By Ali Sawafta
Palestinians urged Egypt and Jordan on Wednesday to reconsider their attendance at a U.S.-led conference on June 25-26 in Bahrain, voicing concern it would weaken any Arab opposition to Washington’s coming peace plan.
The United States has billed the gathering as a workshop to boost the Palestinian economy as part of a broader diplomatic effort widely referred to as President Donald Trump’s “deal of the century” to address the Israeli-Palestinian conflict.
Palestinian leaders, who are boycotting the meeting, say the still unpublished plan falls short of their goal of statehood. They primarily blame a halt in U.S. aid and Israeli restrictions for an economic crisis in the occupied West Bank and Gaza Strip.
The participation of Egypt and Jordan at the Bahrain meeting is considered particularly important because they have historically been key players in Middle East peace efforts and are the only Arab states that have peace treaties with Israel.
Israeli and U.S. officials say Israel has yet to be formally invited, given discussions between Washington and Bahrain over what might be an appropriate makeup of an Israeli delegation.
“The Palestinian Authority urges Egypt and Jordan not to attend the Bahrain conference,” Ibrahim Melhem, a spokesman for the Palestinian government said on Facebook after U.S. officials announced the two nations, along with Morocco, would attend.
Melhem urged “all brotherly and friendly countries to withdraw”, adding that participation “would carry wrong messages about the unity of the Arab position” on rejecting Trump’s plan.
While the precise outlines of the draft plan have yet to be revealed, Palestinian and Arab sources who have been briefed about it say it has jettisoned the two-state solution. The plan faces possible delays due to political upheaval in Israel, where Prime Minister Benjamin Netanyahu must fight another election after failing to form a government.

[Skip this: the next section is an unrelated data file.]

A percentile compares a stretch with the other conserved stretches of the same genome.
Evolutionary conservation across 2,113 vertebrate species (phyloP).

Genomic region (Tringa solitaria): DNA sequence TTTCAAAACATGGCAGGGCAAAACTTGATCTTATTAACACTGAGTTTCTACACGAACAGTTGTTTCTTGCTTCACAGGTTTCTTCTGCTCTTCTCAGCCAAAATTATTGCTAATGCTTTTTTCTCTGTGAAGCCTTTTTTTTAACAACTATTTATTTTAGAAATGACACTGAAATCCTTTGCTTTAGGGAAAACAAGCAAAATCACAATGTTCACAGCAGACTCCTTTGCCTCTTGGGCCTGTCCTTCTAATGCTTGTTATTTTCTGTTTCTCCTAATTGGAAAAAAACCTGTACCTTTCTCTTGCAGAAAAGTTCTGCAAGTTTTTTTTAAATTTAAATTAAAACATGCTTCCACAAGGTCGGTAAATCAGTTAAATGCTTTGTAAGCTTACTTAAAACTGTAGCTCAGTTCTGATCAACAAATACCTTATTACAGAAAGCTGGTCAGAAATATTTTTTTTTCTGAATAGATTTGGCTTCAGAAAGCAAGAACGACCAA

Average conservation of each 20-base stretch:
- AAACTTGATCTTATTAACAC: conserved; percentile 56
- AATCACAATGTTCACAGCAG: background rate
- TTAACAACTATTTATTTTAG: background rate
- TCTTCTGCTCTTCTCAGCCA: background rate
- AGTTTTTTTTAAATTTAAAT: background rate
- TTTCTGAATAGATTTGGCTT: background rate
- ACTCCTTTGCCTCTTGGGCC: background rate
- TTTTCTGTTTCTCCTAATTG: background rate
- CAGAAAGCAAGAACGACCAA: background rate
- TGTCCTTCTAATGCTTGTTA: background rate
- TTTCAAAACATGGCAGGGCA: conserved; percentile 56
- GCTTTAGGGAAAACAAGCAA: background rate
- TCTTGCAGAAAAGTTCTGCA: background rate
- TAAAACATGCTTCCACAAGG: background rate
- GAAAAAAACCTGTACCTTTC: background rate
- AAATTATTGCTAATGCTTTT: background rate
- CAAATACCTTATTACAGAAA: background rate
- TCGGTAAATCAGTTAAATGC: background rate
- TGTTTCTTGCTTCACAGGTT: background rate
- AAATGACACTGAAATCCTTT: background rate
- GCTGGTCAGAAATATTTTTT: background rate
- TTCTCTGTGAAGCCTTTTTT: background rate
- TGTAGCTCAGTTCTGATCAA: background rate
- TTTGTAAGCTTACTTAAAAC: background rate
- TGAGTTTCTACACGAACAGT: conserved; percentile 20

U.S. officials have said they are inviting economic and finance ministers, as well as business leaders from the region and around the world to Bahrain to discuss investment in the Palestinian territories.
Addressing an International Labour Organization conference in Geneva on Wednesday, Palestinian Prime Minister Mohammed Shtayyeh said Israeli control of West Bank land had turned Palestinian farmers into “mere vassal workers” and blocked development.
Only a political agreement, he said, could resolve what he termed a financial and an unemployment crisis, adding that Israel should also end its blockade of the Gaza Strip to allow workers to move freely inside the Palestinian labour market”.
Israel cites security concerns for restrictions it imposes in the West Bank, where it has expanded Jewish settlements – viewed by the United Nations and many countries as illegal – and along the border with Gaza, an enclave ruled by Hamas Islamists.
Washington ceased its aid to the Palestinians early this year, dealing President Mahmoud Abbas another blow after recognising contested Jerusalem as Israel’s capital in late 2017 and moving the U.S. embassy to the holy city from Tel Aviv.
Tareq Baconi, an analyst with the International Crisis Group who is based in Jerusalem, said both Egypt and Jordan had faced heavy U.S. pressure to go to Bahrain.
“This is a significant disappointment for the Palestinians because it is a breaking of the ranks in the Arab region. Their call to boycott has not been heeded,” Baconi told Reuters.
After Israel, Egypt is the largest beneficiary of U.S. military aid, and received $1.3 billion in 2018. Pro-Western Jordan was allocated $443 million in U.S. military assistance last year. Both countries border Palestinian areas and Israel.
Global financial bodies including the International Monetary Fund and World Bank are expected to attend the Bahrain meeting. Saudi Arabia, Qatar and the United Arab Emirates have also confirmed their attendance, a White House official said.
Lebanese Foreign Minister Gebran Bassil said on Tuesday his country would not attend because “the Palestinians will not participate, and we prefer to have a clear idea of the proposed peace plan, as we have not been consulted or informed about it”.